Tuesday, May 24, 2016

Ain't No Mountain High Enough

Ever since I was young, I have been fascinated by mountains—not just the beauty and danger posed by the most formidable ones, but by what they represent. To some it is a challenge, an obstacle to be conquered and overcome. To native Andean populations, it represents a connection to the Earth and their God. Mountains are very spiritual things, that are often brought offerings and have histories crisscrossed with ceremony, sacrifice and significance to the locals. They represent either the origin of people or where they go to when they die, and as many of them are active volcanoes to this day they still inspire spirituality in the local populations that live on and near them. Some of this spirituality may have had to do with the fact that at incredibly high altitudes, such as at the tops of the highest peaks in the Andes, the lack of oxygen even for people adapted to live at altitude causes an almost dream-like state. Reality and fiction are blurred together, possibly giving it some of the religious and spiritual power mountains hold in local culture.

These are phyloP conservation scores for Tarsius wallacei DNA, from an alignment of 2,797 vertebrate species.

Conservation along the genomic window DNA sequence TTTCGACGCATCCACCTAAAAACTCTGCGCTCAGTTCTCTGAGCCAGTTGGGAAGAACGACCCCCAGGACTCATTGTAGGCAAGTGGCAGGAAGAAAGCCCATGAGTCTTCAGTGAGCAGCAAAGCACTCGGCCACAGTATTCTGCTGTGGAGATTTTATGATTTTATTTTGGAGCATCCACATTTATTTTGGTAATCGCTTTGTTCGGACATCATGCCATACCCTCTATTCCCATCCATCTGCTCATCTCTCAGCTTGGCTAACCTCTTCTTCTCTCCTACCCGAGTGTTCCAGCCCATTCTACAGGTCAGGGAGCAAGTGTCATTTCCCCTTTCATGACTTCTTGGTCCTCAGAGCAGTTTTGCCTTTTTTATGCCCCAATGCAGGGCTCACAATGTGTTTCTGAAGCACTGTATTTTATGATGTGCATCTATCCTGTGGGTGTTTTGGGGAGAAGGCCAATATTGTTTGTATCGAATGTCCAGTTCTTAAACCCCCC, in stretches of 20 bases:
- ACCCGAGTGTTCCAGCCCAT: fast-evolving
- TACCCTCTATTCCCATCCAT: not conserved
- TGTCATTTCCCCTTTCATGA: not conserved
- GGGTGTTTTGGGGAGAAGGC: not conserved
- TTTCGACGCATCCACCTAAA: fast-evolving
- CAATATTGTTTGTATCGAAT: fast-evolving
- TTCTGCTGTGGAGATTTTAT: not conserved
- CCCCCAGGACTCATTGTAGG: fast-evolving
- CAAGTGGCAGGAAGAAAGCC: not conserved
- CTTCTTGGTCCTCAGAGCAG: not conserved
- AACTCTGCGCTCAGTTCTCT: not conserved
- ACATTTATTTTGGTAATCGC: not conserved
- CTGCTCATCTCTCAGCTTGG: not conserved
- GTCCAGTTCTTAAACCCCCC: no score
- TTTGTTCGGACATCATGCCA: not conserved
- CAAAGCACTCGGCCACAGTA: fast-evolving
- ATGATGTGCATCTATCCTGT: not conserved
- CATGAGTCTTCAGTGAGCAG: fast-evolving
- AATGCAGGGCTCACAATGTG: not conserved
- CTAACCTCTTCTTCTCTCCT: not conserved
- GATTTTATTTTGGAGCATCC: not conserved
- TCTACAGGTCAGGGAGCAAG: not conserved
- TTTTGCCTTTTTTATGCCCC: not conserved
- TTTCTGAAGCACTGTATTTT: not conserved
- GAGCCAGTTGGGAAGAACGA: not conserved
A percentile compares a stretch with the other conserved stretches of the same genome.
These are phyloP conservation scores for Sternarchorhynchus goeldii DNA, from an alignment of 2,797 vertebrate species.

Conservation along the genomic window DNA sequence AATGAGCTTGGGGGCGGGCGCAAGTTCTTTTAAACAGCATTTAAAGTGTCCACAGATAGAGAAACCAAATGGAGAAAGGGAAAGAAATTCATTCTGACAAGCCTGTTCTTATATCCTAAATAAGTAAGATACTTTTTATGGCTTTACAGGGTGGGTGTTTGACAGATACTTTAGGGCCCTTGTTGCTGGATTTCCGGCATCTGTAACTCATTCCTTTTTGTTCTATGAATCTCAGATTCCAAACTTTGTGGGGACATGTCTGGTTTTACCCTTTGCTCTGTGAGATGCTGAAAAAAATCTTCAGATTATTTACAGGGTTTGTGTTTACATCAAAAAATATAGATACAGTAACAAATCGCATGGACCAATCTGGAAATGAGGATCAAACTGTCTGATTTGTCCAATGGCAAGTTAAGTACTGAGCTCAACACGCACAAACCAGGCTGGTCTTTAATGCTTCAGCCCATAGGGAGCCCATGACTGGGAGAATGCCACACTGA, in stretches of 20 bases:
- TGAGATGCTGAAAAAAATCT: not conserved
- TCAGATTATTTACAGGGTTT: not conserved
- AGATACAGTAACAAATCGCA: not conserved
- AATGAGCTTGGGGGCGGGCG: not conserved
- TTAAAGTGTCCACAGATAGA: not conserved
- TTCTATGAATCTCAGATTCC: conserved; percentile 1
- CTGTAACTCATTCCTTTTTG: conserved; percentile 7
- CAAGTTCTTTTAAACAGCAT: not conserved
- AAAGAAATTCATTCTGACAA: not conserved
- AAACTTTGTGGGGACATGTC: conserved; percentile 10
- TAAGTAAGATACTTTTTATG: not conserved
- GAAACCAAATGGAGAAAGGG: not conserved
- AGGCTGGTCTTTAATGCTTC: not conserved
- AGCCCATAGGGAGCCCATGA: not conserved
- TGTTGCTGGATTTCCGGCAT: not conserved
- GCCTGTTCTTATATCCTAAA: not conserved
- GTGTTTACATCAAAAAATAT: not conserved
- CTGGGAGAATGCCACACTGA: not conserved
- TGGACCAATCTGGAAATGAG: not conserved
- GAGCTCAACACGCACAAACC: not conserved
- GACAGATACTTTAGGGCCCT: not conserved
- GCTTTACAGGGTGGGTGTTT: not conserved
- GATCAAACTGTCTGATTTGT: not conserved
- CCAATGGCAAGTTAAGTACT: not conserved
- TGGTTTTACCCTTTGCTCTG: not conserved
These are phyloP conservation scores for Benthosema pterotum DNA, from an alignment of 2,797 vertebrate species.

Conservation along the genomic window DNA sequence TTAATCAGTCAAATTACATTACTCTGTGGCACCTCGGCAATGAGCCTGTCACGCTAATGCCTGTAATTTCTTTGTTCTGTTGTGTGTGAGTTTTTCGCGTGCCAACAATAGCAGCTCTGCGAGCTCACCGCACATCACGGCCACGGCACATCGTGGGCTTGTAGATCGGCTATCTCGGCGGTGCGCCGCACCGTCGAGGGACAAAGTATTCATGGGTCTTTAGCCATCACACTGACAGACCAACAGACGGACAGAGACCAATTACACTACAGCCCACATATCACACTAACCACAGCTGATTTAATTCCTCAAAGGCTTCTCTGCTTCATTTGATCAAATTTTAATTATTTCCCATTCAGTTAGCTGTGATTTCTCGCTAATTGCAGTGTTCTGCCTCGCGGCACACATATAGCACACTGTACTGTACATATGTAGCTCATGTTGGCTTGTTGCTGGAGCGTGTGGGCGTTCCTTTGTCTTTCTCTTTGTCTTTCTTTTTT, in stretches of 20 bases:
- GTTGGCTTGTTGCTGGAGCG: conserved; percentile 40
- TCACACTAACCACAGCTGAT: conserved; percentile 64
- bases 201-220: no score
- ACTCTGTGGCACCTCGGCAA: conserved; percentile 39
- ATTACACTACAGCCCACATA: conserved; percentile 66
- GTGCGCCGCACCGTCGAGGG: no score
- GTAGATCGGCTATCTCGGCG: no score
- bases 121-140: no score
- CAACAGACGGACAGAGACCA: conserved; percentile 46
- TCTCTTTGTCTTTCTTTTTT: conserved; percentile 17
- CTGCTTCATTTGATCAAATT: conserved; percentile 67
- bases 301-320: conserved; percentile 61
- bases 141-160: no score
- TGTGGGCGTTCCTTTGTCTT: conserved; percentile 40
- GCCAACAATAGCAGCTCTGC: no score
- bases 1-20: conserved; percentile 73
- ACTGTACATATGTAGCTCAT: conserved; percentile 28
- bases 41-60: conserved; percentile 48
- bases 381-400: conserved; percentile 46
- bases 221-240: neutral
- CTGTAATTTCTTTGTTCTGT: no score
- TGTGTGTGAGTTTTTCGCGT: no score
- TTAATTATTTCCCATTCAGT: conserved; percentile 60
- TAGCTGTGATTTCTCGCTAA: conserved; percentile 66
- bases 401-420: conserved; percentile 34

One of the towns we visited this past weekend, Maras, has a mountain that features prominently in its story of the origin of its church. Another mountain, which happens to be the tallest in Peru, is the destination of a famous sacrifice of an Incan girl. Sacrifice was a significant part of the Inca way of life, not just in the form of offerings but in human life. One way the Inca displayed their power was by marching someone through the entire empire, in this case a young girl whose mummy was found on the mountain hundreds of years later, and sacrificing her body at a final destination. Along with the body, found in 1995 by an American anthropologist and his climbing partner, were food, textiles and statues, part of the religious ceremony of the sacrifice. This journey across the empire gives great insight into Inca power and the role mountains played in its display. This journey was punctuated by a series of rituals, the culmination of all sometimes taking over a year. This sort of display is crucial to the unification of the Empire. Different from European empires whose power stemmed from military might, a lot of Inca power emanated from culture, religion and ritual. The journey of the girl five centuries ago and her eventual death represented the reach of the Inca empire and its control over the sacred land. In this case, the mountain signified the end of life, and seeing them in person as we journeyed across Peru, I can understand the importance and spirituality gained from the majestic peaks.

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